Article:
Oh! Little man! I’ve been a tad worried about things. Not for any concrete reason. Just . . . I don’t know . . . I’m old, maybe part of the reason I needed such powerful experiences telling me this boy was ours was so I would know he was meant to be here even if he came with a host of disabilities, etc. Just typical over-thinking. But, while I was busily coming up with these possible scenarios, this little soul just shook his head, paid me no mind, and went about developing perfectly. (In fact I’ve never had an ultrasonographer shower such praises. Why, she hadn’t had an ultrasound this perfect in weeks! If all my babies looked this great, no wonder I had so many! If only all her ultrasounds could look like this! Etc. Etc.) In truth, I’ve felt great peace that even if this child had major difficulties, it would all be fine, but I did feel uncharacteristically emotional during this ultrasound. Just . . . him . . . becoming whoever it is he is destined to become. And maybe something about us. Mike and I. And this child. And all our other kids. Actually being at this point – having almost brought him here despite that darned veil and all my forgettings. (Also . . . jam. Yes that is a bottle of jam. Peach to be exact. My sister Amy has been so nice to tend for my doctor appointments this pregnancy. Anders begs to go to her house and we often come home with all sorts of extras – little treats for the kids; a silly, small toy that couldn’t be parted with; garden produce; and, on this occasion, jam that she made from the peach trees my dad planted several years ago in my parents’ front yard. We grew up eating peaches and apricots from our backyard trees, but they don’t produce much any more, and I hadn’t realized these front trees were doing much themselves!)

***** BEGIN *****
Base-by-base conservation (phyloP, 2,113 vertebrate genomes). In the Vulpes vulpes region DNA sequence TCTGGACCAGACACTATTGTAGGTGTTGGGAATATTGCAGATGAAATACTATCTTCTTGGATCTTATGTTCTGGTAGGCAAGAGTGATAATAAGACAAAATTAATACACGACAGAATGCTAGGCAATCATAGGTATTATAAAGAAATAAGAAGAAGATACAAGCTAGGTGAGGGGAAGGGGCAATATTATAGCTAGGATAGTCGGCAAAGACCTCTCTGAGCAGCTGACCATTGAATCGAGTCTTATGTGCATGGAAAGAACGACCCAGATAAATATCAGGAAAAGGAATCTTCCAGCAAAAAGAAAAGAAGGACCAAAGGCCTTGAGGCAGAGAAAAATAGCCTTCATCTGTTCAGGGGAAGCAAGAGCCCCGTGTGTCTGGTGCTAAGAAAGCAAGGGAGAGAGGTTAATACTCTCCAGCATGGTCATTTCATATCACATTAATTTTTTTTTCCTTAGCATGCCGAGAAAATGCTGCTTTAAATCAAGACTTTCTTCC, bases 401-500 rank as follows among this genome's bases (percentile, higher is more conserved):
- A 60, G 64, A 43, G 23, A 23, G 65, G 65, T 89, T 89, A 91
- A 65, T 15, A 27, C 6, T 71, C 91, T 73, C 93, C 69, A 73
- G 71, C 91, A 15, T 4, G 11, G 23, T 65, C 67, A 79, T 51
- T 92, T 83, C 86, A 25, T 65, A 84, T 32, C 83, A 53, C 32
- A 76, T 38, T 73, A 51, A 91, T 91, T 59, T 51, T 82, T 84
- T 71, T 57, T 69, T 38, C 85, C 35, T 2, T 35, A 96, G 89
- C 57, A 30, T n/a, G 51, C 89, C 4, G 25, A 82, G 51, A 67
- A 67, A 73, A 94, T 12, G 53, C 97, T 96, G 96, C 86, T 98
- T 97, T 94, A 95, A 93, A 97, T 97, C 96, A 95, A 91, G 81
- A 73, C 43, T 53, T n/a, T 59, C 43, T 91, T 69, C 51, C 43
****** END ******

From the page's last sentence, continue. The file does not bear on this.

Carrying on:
Next up: going to the Salt Lake temple for my nephew Nik’s wedding, stopping at the duck pond with Summer and Anders (and Mette) while waiting for kids at the orthodontist, Jesse making himself into a robot (cyborg maybe?), little kids waiting outside the Brigham City temple for their older siblings, me holding three babies (Summer thinks it’s only two – “two babies!” that’s what she happily shouts whenever she wants me to hold her and Mette at the same time; but there’s that third one too . . .), and, . . . Anders wearing a Spider Man costume for days . . . and days and days.
Also, my dad really loved hummingbirds. (Loved? Loves. I’m sure he still loves them.) Funny how we get fascinating by certain things. (For example, I really like swallows. Something about their v-shaped tails and the way they zip and zag when they fly and the remembrance of seeing them on a road I used to run along in Washington with fence posts each topped with a small bird house.) Anyway, my dad felt that way about hummingbirds. I often recall him telling me interesting facts about them, and hummingbirds even star in his novel Starfire. My sisters and I have been almost laughing about all our hummingbird sightings since his passing. I’m sure, partially, we’ve just been looking more, but it’s almost become funny (for example my sister recently sent us a picture of a car she was driving past on the freeway as she came down from Idaho for a visit one day – it was a cleaning service, but next to the name in the car window was an image of a tiny hummingbird).